For many companies using BigPicture managing single projects is just one part of the broader view. And it’s quite easy to do with creating BigPicture Programs (or Boxes) representing those projects. Every project manager has a dedicated space to create a task structure, WBS, manage teams, resources, project plans, risks, and whatnot.
But what if you need more? What if you want to group your projects into programs or portfolios? What if you want to be able to report the progress of your work on a higher, aggregated level? Don’t worry, BigPicture has got you covered!
More than one way
During all the years I’ve been implementing BigPicture with my customers I’ve developed an approach to this that provides the most flexibility in terms of configuration and reporting. Just to be clear, this is not the only way of doing this. Especially with BigPicture 8.0 coming and bringing new Box functionalities, you’ll be able to create a smart hierarchy of them to fit your needs, but after analyzing the possibilities I still think that the config I’m sharing with you here is going to be valid and will have some benefits over Box configuration. Curious? Let’s get right into it!
Create your project structure in Jira first
As you probably know Jira tickets can be created with different templates, which are called issue types. This is a way for users to make a distinction between a task, a bug, a user story, and so on. Each one of these can have a different set of parameters (Jira fields), statuses (workflows), or screens. This feature is very useful when working with BigPicture. You can for example create separate issue types as templates for your risks (because when you create a risk you might want to provide some information that is risk-specific like risk mitigation plan, risk impact, risk probability and consequence, risk owner). Similarly, you can create a new issue type to represent:
Why would I do it, you might ask, when I have Jira Projects, or Programs and Boxes in BigPicture? Well, that’s because I’ve promised you flexibility. If you take the Jira issue type approach you will have total freedom over what information you can store on the level of your projects, portfolios, and programs. You will be able to record information like: simple budgeting, sponsor, project manager, communication plan, inside notes and comments, attachments, and basically anything you’d need.
Create a hierarchy
Of course with just Jira, it’s not perfect, because you won’t be able to connect them into a hierarchy, but you can easily do it with BigPicture and structure builders! All you need to do is to pick a Jira link you’d like to use to build a hierarchy and then enable it in your Task Structure configuration. This will build a structure for you every time you connect the tickets together. This means that assuming your structure is like this: Program -> Portfolio -> Project, you’d connect your several projects to a single portfolio item they should belong to, and then you’d link your portfolios to a program. If that seems not intuitive and you’re using a different nomenclature in your company, don’t worry, it works with all of them!
If you’re working with waterfall-like projects you might also want to create phases inside your projects using the exact same configuration just by adding an additional issue type. Isn’t that cool?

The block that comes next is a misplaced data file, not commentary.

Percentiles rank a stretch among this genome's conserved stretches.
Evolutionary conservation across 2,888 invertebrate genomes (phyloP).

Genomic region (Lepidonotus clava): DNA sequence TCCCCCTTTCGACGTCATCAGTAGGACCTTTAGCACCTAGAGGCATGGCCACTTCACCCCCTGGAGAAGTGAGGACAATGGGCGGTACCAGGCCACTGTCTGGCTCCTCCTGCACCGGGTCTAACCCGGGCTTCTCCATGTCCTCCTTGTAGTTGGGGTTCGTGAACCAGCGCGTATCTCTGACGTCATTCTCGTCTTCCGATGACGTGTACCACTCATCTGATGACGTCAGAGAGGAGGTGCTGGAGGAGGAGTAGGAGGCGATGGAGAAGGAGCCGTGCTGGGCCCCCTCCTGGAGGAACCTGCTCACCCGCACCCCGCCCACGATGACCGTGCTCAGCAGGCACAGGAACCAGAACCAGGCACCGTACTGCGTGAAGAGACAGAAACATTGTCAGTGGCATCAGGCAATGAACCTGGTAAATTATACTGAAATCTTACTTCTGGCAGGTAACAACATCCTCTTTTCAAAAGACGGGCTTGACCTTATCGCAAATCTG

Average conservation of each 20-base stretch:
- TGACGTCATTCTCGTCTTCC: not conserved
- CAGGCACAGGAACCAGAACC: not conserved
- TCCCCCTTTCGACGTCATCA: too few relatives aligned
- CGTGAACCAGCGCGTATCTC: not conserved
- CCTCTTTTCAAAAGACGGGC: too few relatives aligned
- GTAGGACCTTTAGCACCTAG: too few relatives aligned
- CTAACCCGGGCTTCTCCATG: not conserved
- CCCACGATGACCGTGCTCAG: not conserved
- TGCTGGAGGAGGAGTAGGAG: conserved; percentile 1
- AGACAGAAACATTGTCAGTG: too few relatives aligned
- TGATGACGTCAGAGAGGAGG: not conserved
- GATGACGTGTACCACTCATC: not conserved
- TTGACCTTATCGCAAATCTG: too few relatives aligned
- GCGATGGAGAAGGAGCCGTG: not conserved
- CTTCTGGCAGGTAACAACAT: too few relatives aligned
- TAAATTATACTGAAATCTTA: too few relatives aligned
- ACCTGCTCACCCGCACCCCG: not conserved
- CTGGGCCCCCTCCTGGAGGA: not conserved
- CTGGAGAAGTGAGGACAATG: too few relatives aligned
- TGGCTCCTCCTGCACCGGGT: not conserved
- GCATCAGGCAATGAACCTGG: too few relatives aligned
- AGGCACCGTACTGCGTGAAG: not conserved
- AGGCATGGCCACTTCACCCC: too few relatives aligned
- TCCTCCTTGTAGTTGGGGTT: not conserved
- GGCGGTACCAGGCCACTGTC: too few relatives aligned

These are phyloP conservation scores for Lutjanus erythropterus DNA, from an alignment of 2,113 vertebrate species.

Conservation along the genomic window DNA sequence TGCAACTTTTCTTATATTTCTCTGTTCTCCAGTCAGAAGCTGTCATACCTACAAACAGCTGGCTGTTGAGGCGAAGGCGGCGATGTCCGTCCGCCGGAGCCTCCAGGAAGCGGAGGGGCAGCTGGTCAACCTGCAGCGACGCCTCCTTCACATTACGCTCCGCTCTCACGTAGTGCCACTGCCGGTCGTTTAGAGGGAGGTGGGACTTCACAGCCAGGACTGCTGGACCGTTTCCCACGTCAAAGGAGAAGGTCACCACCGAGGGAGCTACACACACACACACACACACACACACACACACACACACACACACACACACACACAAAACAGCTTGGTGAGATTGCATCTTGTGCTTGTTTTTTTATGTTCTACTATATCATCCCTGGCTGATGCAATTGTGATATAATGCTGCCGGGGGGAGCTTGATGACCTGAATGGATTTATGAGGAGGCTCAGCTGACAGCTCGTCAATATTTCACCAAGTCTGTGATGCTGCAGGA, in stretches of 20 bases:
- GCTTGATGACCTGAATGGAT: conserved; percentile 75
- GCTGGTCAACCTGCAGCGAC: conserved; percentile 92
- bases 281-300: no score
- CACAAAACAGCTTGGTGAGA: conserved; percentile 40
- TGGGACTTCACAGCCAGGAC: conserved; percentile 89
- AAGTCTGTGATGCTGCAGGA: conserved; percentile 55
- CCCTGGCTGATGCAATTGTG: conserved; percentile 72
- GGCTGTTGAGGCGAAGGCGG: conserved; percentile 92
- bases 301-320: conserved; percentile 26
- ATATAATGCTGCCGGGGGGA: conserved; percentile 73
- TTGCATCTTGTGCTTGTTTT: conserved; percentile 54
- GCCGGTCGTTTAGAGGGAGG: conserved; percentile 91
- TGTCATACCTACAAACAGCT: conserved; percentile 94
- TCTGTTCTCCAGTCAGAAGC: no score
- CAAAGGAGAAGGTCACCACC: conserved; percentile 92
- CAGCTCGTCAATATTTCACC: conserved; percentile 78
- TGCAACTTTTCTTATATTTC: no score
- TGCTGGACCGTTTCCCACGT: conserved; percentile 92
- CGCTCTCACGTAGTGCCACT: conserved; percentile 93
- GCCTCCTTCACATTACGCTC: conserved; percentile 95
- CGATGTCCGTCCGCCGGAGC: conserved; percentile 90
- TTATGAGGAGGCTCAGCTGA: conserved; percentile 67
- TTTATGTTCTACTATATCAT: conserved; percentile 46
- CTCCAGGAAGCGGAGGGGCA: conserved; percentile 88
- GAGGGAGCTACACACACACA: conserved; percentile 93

How to get proper reporting?
Now you need to decide how you’re going to group your data in BigPicture. From my experience, to get a view that you desire, you’ll probably have to create one BigPicture Program per one project you want to manage, and then also create BigPicture Programs for portfolios grouping projects and programs grouping portfolios. This means that some information will be visible in several different BigPicture Programs, but that’s ok, BigPicture deals with that splendidly.
With this config, you’ll be able to get reporting on every level of your PMO structure. Just go to the Gantt Module, configure desired columns you want to see, make sure that you turn on the right aggregation settings for each of them and you’re all set. To complement this you’re still able to use filtering and/or grouping functionalities. This should be enough to get a lot of information out of your structure. Remember that BigPicture also has Reports module (in Beta version) which adds another layer to this. If you’re still missing something here is another awesome thing about this approach: all your data is stored in Jira, which means that you can create more reports using dashboard gadgets. And if all of this fails, then you’ll have to look into additional Apps for reporting, like AIO Reports, EazyBI, or similar. The depth you’ll need to go to with reporting is dependent on your specific needs and there is no “standard” recipe for this.
The only thing to consider while designing your BigPicture Programs scope is the size of those Programs. If your projects have many hundreds or even thousands of tickets inside this will be something to consider. You probably don’t want to build BigPicture Programs that are too big, because they will load slowly and cause frustration. At the same time, you’re not able to cut off the bottom-level tasks, because then you’ll not get proper data, unless you employ some scripts that will gather the data and put them on parent tasks. Some compromises might be necessary.
Don’t be afraid to experiment
Since the described approach gives you a lot of flexibility, you’ll discover that you are able to tweak it to your needs. Both Jira and BigPicture have lots of hidden features and it’s worth exploring the possibilities and using the software to its full potential. We help companies do that with BigPicture training and Implementation Consulting, sharing our vast experience and helping you achieve your goals. Reach out to us if you want to schedule a free call to talk and see if we can help you.
We can be found at www.markmywords.pl